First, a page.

Sunday, April 4, 2021

Don't Edit Out the Edit

 By Martin Wiles

 

“Don’t turn your paper in after you put the last period.”

Sage advice I have given over the years to my writing students. Unfortunately, advice few of them have taken. More times than not, I watch them put the final punctuation mark, rise from their desks, and bring the paper to me.

But let’s be fair. Students who are taught writing in their educational journey aren’t the only ones who detest editing. Unless we are an editor or English teacher, we probably don’t want to dabble in MUGS (Mechanics, Usage, Grammar, and Syntax).

This is when we need a healthy dose of reality. Unless an editor finds our devotion, article, or book manuscript exceptional, he or she is unlikely to overlook obvious grammar errors that we could have easily corrected. Especially when so many programs and apps are available to help us.

Polishing our writing to the best of our ability makes acceptance and publication more probable. Anything worth writing—whether published or not—is worth the time, effort, and money to make it shine. What we write about matters. So does how it appears.

The following are two practical tools:

  • Grammarly – This program has a paid and a free version. The free version can now be downloaded as an add-on to Word. Although Grammarly still offers a Premium version, the free version will catch many common errors, such as incorrect article usage, redundancies, spelling errors, and other typos.

 

  • Microsoft 365 (formerly Office 365) – This program is not free, but is reasonably priced. Subscribers pay monthly or annually. It will catch a few things the free version of Grammarly won’t, such as passive voice sentences and dangling modifiers.

 

These two programs will clean up a piece of writing, but, as I remind my students, they are computer-based—and a computer, as hard as it may try, cannot know positively what a writer attempts to say. I recommend a few other avenues for the serious writer.

  • Purchase Proofreading Secrets of Best-Selling Authors and Editing Secrets of Best-Selling Authors, both by Kathy Ide. Let’s face it. Not all writers are experts in grammar and editing. If they were, they’d probably be teaching or editing for a living. These two books offer telling resources to polish our writing.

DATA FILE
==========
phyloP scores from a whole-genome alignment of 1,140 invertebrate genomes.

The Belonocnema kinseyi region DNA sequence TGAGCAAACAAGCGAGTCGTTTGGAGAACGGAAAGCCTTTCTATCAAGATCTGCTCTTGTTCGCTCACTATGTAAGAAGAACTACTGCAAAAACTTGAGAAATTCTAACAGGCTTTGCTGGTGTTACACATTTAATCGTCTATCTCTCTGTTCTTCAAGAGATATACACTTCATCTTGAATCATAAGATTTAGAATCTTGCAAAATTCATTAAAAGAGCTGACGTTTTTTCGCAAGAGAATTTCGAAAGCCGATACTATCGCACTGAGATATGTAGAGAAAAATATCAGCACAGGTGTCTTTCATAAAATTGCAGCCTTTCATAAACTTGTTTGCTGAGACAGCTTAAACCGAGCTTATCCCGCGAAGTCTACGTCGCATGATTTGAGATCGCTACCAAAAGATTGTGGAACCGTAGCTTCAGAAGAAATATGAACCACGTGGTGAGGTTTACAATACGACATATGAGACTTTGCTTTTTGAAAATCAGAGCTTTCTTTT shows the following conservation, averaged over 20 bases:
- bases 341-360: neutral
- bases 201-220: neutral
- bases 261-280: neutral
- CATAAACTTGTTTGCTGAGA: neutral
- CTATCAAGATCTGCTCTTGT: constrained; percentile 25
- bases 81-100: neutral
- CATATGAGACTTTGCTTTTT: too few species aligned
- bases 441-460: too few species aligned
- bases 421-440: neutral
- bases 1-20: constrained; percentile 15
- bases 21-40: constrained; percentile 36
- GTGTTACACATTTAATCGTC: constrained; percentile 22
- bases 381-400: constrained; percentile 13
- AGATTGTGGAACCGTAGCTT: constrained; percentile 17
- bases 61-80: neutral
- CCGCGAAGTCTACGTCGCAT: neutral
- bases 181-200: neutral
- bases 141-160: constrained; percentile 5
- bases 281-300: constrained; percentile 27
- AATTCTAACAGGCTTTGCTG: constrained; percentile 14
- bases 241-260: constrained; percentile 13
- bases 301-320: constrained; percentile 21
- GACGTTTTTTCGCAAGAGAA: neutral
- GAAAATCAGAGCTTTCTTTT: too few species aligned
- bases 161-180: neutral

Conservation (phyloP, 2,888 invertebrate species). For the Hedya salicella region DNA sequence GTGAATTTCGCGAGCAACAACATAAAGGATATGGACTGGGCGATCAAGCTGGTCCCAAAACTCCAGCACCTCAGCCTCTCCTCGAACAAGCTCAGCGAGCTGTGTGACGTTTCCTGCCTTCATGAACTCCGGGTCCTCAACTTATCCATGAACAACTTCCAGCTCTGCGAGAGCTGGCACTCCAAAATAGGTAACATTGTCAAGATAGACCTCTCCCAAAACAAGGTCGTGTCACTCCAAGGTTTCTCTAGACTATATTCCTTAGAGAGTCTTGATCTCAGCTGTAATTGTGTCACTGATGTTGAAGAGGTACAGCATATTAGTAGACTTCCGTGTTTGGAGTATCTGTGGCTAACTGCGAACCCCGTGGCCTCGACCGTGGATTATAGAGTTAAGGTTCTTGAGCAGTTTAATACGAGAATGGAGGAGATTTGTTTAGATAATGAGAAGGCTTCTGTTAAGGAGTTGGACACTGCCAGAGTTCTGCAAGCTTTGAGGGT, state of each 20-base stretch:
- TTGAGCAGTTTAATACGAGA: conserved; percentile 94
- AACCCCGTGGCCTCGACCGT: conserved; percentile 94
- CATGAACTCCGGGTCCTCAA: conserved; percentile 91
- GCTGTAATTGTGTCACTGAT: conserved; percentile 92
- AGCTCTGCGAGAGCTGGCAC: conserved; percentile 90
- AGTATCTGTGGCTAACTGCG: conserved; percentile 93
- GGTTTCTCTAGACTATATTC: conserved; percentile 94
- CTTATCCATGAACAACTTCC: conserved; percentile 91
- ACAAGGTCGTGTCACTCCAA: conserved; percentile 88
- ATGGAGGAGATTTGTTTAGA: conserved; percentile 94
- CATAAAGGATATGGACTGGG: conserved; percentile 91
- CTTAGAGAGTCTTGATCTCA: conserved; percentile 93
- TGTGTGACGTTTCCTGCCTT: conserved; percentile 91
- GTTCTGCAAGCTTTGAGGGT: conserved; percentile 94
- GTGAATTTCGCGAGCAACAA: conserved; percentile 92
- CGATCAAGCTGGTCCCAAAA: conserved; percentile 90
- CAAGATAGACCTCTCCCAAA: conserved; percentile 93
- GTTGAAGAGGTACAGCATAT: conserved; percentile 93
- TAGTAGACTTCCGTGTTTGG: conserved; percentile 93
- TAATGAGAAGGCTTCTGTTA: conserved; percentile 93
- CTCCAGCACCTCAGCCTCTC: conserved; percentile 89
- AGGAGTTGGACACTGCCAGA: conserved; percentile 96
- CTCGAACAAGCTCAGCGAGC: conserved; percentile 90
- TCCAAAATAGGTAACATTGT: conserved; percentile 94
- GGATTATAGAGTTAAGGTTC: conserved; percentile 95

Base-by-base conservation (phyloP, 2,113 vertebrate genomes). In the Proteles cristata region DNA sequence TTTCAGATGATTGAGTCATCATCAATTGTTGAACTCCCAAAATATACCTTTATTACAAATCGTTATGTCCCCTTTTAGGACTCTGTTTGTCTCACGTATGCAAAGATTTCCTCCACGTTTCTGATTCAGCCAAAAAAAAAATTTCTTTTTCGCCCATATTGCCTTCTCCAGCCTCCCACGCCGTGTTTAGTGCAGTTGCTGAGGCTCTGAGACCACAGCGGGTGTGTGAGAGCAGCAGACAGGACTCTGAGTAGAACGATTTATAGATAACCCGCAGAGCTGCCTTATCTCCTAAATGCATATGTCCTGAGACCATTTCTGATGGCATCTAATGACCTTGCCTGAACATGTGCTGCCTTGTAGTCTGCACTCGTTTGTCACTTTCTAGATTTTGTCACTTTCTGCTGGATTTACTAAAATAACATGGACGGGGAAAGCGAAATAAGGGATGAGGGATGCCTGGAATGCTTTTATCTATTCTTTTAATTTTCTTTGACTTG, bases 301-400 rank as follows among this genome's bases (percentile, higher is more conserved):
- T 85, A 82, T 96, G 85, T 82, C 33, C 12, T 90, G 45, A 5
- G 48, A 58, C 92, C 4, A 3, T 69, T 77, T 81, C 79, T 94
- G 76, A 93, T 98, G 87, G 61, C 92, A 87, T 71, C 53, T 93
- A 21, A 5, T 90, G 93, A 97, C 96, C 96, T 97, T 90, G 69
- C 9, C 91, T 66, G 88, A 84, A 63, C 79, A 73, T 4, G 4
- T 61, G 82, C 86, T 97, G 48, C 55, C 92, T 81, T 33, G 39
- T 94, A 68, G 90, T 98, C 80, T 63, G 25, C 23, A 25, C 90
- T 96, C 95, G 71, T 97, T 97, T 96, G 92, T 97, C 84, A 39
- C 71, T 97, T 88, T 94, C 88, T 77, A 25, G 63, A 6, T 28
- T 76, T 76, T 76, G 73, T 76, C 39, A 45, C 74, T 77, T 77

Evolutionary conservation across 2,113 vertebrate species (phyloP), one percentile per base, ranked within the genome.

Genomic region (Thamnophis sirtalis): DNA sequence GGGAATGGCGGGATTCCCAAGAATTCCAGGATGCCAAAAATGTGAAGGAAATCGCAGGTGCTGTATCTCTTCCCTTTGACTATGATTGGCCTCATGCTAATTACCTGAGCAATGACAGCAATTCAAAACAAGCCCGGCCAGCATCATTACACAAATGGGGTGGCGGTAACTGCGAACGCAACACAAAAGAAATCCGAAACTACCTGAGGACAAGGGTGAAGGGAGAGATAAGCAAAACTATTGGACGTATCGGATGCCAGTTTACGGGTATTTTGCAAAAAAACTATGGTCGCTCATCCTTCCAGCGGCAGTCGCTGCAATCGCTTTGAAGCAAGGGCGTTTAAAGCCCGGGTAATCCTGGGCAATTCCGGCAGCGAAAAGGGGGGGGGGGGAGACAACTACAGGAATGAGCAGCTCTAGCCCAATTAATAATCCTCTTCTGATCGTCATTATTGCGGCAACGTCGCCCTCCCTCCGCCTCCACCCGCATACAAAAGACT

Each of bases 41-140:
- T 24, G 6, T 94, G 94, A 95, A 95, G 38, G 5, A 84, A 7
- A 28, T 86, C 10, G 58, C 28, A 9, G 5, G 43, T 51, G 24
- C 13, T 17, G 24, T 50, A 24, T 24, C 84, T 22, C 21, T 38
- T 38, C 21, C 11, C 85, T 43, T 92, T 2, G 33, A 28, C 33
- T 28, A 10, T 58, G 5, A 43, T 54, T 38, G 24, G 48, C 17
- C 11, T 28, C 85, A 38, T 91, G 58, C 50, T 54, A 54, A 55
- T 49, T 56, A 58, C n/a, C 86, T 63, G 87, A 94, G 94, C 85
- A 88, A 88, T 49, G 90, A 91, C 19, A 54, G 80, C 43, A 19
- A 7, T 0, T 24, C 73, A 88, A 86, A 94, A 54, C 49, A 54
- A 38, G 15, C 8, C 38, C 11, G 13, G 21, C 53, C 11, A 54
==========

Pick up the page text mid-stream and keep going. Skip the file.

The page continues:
• Join a critique group or enlist a critique partner who knows something about the writing world and the grammar world. I’ve heard it said that we shouldn’t enlist an English teacher. As an English teacher, I take some offense to that, but I do understand the statement. Just because a person is an English teacher doesn’t mean they are familiar with the publishing world.

 

  • Pay an editor. Not just anyone who claims to be one, but one who has the experience and knows what they are doing. Preferably, one who has worked in the genre we write. Swinging the cost might tax our wallet, but the investment will be worth it in the end.

 

Whatever you write, polish it as much as possible. When you’ve reached the end of your expertise, let someone who is more experienced piggyback. Whatever you do, don’t edit out the edit.


(Photo courtesy of FreeDigitalPhotos.net and keattikorn.)


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Polishing our writing to the best of our ability makes acceptance and publication more probable. via Martin Wiles @linesfromGod (Click to tweet.)


Martin Wiles is the founder of Love Lines from God (www.lovelinesfromgod.com) and serves as Managing Editor for Christian Devotions and as a copy editor for Courier Publishing. He has authored six books and has been published in numerous publications. He is a freelance editor, English teacher, author, and pastor

 

 

 

1 comment:

  1. Thank you for this advice, Martin! I enjoyed reading this interview. I've been using Kathy's book since way back when it was a self-published, plastic-comb bound book, titled Polishing the PUGS. Even with my daily use of CMOS, I still turn to Kathy's newer Secrets books for quick answers.

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